Fig. 4. DPPH radical-scavenging activities of compounds 1-16. Ferulic acid (FA) was used as a positive control. Compounds 1-16 and FA were assayed at the concentration of 50 μM. Each value is the mean±SD of three experiments. a-pThe results with different letters differ significantly (p<0.05).
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Inhibitory effect of the isolated compounds on H2O2-induced intracellular ROS generation in Huh7 cells

As shown in Fig. 5, the cells treated with the isolated compounds (1-16) exhibited significantly reduced intracellular ROS generation compared to H2O2-treated cells. Interestingly, the isolated compounds (1-16) differed only slightly in terms of their ROS inhibitory activities, which were relatively lower than that of quercetin (positive control). Of the isolated compounds, 2, 6-10, 14, and 16 showed higher antioxidative activities against H2O2-induced ROS generation than that induced by other compounds, with 8 exhibiting a relatively high intracellular ROS-scavenging activity compared to the other compounds. H2O2 is a toxic, strong free radical generator that induces oxidative stress during cellular metabolism (Phaniendra et al., 2015). Our results indicated that the isolated compounds (1-16) exert cellular antioxidative activities via ROS scavenging to protect cells against oxidative stress.

kjfp-28-4-489-g5
Fig. 5. Cellular antioxidative activities of compounds 1-16 in Huh7 cells. H was treated by only H2O2. Quercetin (Q, 20 μM) was used as a positive control. The concentration of 1-16 in the assay were 20 μM. The cells for 1-16 and Q were treated with 1 mM H2O2. Each value is the mean±SD of three experiments. a-fThe results with different letters differ significantly (p<0.05).
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In this study, 16 antioxidative compounds, including three coumarin glucosides (1, 3, and 4), three coniferyl alcohol glucosides (2, 11, and 12), two lignin glucosides (7 and 8), three feruloyltyramine glucosides (9, 10, and 13), and five flavonol glycosides (5, 6, and 14-16), were isolated and identified from the aerial parts of S. japonica. To the best of our knowledge, these compounds have been identified for the first time in this plant. Among these compounds, narcissin (16) was purified and isolated in the largest amount. Narcissin has been reported to have antioxidative, antimicrobial, and immunomodulatory activities (EI-Aasr et al., 2016; Lee et al., 2003). Therefore, this compound may be used as a marker for quality control during food processing of S. japonica. In addition, the 16 antioxidative compounds identified in this study effectively scavenged the DPPH radical and reduced H2O2-induced ROS production in cells. Phenolic compounds protect cells against oxidative stress via hydrogen donation, free radical scavenging, and excessive ROS reduction (Murphy and Smith, 2007; Shirai et al., 2001; Terao, 2017). In our previous study, 16 phenolic compounds, including quercetin and luteolin, scavenged free radicals and inhibited lipid peroxidation in ferric ion- induced rat liver homogenate (Cho et al., 2013b). Thus, the various antioxidative phenolic compounds found in S. japonica can confer protection against oxidative stress and provide useful information for the utilization of S. japonica as a food and medicinal herb. Further studies on the mechanism of absorption of these antioxidative compounds in the body and the extent to which S. japonica reduces oxidative stress are necessary.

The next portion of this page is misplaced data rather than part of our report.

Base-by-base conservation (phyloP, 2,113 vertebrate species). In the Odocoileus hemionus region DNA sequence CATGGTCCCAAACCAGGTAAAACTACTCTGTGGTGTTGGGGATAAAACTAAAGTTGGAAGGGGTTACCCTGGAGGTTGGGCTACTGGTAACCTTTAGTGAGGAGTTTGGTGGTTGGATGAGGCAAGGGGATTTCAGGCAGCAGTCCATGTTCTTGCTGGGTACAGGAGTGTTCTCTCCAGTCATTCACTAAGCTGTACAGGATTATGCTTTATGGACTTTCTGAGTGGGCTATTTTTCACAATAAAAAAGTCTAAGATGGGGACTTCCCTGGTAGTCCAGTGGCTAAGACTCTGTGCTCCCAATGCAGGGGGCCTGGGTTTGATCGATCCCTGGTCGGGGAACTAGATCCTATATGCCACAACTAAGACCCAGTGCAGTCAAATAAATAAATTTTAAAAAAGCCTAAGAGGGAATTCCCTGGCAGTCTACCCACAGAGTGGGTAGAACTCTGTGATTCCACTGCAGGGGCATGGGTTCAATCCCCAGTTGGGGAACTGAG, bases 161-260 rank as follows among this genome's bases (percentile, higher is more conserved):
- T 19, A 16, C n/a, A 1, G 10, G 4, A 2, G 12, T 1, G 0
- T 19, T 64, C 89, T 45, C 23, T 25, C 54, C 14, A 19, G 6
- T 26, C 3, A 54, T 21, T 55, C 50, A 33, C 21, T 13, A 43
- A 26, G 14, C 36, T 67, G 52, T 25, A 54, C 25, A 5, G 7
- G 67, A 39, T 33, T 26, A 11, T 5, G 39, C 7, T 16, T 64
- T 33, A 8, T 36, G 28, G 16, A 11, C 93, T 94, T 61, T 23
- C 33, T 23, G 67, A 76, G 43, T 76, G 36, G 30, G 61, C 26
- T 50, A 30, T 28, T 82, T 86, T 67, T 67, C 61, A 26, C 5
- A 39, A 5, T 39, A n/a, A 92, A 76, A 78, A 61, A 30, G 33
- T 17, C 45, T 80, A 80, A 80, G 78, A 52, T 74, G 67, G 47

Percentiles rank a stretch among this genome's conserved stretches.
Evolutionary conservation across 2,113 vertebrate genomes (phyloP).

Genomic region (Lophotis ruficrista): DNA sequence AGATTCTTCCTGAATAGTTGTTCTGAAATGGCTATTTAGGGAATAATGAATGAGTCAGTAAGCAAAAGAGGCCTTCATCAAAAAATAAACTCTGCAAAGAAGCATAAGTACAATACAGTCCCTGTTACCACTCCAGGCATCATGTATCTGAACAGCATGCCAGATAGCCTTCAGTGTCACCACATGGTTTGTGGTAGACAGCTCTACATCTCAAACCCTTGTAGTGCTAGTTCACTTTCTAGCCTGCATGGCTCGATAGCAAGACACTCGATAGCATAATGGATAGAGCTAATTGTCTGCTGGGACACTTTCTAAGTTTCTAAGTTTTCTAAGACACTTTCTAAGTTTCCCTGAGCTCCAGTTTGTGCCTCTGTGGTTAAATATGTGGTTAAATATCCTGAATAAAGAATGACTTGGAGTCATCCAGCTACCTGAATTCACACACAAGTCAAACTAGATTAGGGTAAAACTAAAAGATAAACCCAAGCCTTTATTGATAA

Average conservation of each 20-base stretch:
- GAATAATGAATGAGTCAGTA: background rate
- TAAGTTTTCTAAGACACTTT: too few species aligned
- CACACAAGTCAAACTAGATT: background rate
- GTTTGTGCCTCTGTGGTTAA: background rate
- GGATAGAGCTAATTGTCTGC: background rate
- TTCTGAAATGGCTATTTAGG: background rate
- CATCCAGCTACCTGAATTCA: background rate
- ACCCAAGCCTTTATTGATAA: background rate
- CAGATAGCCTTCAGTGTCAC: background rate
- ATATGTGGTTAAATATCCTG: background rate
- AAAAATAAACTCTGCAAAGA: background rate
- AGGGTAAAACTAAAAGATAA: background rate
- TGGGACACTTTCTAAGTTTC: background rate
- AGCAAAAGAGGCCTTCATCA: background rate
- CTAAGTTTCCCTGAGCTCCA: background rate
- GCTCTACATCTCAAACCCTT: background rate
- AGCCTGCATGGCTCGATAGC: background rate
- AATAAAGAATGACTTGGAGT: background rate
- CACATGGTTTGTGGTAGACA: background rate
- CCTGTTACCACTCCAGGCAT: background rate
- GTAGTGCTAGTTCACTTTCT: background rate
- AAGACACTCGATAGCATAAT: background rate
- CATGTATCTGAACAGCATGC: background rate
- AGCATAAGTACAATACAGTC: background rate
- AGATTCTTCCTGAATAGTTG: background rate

Acknowledgments

This study was financially supported by Chonnam National University (Grant No. 2019-0233).

Conflict of interests

The authors declare no potential conflict of interest.